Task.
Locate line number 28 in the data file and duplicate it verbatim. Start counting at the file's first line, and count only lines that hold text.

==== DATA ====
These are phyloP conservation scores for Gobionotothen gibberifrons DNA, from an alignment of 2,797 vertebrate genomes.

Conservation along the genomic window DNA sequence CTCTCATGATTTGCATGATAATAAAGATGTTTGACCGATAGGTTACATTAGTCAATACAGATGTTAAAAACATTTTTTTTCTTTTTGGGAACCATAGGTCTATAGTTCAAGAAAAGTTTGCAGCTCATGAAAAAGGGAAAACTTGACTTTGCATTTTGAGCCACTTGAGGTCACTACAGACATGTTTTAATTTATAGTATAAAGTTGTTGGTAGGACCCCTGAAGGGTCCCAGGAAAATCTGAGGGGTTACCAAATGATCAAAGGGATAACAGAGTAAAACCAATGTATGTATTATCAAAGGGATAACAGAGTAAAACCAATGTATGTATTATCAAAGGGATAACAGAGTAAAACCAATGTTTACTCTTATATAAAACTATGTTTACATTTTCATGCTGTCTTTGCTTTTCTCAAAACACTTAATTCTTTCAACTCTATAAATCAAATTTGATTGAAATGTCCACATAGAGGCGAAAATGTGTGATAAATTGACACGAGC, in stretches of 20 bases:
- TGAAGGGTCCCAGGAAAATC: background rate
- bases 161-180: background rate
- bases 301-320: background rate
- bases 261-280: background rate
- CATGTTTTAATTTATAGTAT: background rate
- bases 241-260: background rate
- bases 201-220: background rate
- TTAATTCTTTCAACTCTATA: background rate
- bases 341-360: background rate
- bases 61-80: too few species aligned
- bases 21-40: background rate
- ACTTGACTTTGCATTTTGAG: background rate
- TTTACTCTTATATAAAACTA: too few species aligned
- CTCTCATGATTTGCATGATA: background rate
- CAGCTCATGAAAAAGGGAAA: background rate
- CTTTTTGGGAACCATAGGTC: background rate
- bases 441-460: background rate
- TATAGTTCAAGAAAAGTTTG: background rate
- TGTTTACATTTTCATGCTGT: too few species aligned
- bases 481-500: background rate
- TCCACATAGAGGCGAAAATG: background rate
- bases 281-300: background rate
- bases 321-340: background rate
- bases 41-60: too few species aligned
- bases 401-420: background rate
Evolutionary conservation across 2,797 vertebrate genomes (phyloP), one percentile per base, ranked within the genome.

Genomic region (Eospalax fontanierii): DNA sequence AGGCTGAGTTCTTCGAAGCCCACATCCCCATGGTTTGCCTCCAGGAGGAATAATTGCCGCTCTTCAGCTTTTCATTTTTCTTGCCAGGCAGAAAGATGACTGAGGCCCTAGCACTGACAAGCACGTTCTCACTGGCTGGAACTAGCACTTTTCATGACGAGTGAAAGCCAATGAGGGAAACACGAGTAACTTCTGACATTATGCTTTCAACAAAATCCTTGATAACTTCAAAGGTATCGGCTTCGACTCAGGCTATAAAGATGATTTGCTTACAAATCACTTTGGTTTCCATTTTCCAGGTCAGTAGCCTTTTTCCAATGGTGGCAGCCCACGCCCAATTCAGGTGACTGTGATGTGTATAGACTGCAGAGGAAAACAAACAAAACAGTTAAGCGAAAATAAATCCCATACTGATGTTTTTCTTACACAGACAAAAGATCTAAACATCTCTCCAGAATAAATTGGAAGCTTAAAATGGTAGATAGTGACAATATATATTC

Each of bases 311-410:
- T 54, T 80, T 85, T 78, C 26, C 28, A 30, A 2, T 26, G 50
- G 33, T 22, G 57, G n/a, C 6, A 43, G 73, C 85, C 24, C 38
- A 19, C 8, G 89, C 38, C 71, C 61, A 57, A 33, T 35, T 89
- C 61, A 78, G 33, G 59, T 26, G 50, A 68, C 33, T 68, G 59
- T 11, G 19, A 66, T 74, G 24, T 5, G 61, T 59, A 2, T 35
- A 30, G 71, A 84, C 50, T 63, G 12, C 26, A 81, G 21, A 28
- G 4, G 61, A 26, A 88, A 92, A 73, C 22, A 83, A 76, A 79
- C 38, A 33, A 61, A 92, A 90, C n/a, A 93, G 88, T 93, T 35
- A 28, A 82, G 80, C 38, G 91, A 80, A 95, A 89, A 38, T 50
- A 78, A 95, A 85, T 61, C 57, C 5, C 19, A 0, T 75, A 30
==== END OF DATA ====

Evolutionary conservation across 2,797 vertebrate genomes (phyloP), one percentile per base, ranked within the genome.